Sunday , April 14 2024

Center AIMS to Get Students Interested in Math, Science

 
Researchers at the new "AIMS" center at Fresno Pacific University hope to inspire a new generation to embrace science and math.
The center’s director, Lori Hamada, sat down with KSEE24 Sunrise Anchor Carina Corral to talk about the project’s goals:
Lori Hamada: "Our goal is to take the time to find research that will actually impact the lives of students and find a way to bring that to the teachers here in the valley. Pretty much through the graduate students who we work with through the Fresno Pacific Master’s program."
Carina Corral: "And then who will then pass it on to their students."
Lori: "Exactly."
Carina: "Can you give us some examples of some of the work that will be happening?"
Lori: "So we’re very new. We just launched July 1. Our first research project is happening now. We’re working with first and second graders in identifying how they count, how they approach counting, which impacts how they learn to add, subtract, eventually multiply and divide. And so were working in Kepler Elementary and so we’re trying to replicate that research right now before we take it to teachers."
Carina: "It’s so fascinating- my husband and I were just having this conversation- because not all students learn the same way and they don’t even learn the same way we’re still teaching them, kind of the old ways. They’re minds are evolving, as we all are, and so it’s so important to keep up on results like this on how we should go forward teaching students."
Lori: "And it’s hard to identify all this stuff. As a teacher you don’t have time to really take the time to read the research to find out what would really impact my students, not impact my students, and at the AIM Center we hope to do that for the teachers, really cull through it all, figure it out and then help them to implement it."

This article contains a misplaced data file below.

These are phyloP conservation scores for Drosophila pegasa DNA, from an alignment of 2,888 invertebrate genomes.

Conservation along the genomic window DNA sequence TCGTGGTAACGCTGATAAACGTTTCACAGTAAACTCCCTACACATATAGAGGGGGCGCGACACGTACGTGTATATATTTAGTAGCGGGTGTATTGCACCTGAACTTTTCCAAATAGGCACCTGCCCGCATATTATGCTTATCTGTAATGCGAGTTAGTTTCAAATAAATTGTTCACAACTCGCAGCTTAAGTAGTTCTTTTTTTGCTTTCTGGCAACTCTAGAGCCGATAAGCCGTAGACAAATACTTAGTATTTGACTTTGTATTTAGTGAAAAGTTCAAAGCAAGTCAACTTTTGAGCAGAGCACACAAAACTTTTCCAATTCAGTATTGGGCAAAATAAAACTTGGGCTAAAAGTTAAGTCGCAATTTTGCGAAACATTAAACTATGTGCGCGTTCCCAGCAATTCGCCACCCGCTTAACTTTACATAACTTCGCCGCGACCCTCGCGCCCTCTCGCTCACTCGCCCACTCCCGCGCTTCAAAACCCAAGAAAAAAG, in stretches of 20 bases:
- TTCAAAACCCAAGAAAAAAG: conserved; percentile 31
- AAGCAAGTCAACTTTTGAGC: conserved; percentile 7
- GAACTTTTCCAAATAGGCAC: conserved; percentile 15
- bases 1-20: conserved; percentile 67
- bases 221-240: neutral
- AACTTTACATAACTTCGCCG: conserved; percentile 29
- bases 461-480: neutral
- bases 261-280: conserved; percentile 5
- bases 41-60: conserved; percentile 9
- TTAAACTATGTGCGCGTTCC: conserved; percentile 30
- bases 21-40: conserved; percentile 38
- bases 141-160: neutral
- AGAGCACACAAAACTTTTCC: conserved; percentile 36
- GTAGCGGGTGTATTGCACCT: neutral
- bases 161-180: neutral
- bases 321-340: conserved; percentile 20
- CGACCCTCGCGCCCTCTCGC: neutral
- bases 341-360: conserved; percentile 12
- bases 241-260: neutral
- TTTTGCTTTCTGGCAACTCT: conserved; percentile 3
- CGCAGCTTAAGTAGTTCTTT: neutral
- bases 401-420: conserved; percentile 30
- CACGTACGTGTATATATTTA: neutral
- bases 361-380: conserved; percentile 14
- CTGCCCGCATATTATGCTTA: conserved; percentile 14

Carina: "Very interesting and so important in this day and age because when this first and second graders and even high schoolers go out into the real world these are the jobs that are going to be lucrative, these are the jobs that they’re going to want to go after."
Lori: "We hope to absolutely help teachers to inspire their students to develop a love of math and science that will then take them on to their bachelor degrees and hopefully they’ll want to get a STEM degree and then they’ll come back here to the valley and take these jobs that are not being filled right now."
Carina: "And what types of jobs are you hoping to fill through this type of learning."
Lori: "Engineering jobs, programming jobs, there are ag jobs, jobs in business. All of these jobs take STEM, which is science, technology, engineering and math, and if students don’t love math and science they don’t go on in math and science."

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